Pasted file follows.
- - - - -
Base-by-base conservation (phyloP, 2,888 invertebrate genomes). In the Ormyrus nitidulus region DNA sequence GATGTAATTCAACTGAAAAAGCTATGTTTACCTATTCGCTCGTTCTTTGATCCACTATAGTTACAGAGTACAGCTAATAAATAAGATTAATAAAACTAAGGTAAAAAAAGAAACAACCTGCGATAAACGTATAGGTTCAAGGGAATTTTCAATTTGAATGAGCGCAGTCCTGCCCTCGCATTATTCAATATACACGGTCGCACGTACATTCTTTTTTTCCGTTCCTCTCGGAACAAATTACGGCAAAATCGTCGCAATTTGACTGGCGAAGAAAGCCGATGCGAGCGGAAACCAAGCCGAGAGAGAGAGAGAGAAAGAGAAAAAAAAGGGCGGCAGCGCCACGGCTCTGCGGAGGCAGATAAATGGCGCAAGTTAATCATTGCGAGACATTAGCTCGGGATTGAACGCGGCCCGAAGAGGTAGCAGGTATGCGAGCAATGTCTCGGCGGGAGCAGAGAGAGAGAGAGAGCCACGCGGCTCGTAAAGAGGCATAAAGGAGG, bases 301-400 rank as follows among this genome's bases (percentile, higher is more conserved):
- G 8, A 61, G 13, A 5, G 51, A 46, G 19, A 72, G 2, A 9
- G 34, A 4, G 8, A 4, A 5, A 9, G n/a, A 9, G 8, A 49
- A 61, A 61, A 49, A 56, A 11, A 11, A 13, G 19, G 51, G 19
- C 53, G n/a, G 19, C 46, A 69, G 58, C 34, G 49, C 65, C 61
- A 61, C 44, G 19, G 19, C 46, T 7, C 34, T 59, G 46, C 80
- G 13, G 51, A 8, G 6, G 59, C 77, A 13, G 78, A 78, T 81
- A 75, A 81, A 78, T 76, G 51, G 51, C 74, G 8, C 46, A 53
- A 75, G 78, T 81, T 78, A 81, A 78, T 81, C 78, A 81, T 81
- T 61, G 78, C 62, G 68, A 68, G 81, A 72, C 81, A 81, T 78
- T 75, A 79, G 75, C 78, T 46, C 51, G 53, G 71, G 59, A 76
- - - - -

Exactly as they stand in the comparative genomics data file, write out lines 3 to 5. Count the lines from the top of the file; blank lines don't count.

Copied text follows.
- G 34, A 4, G 8, A 4, A 5, A 9, G n/a, A 9, G 8, A 49
- A 61, A 61, A 49, A 56, A 11, A 11, A 13, G 19, G 51, G 19
- C 53, G n/a, G 19, C 46, A 69, G 58, C 34, G 49, C 65, C 61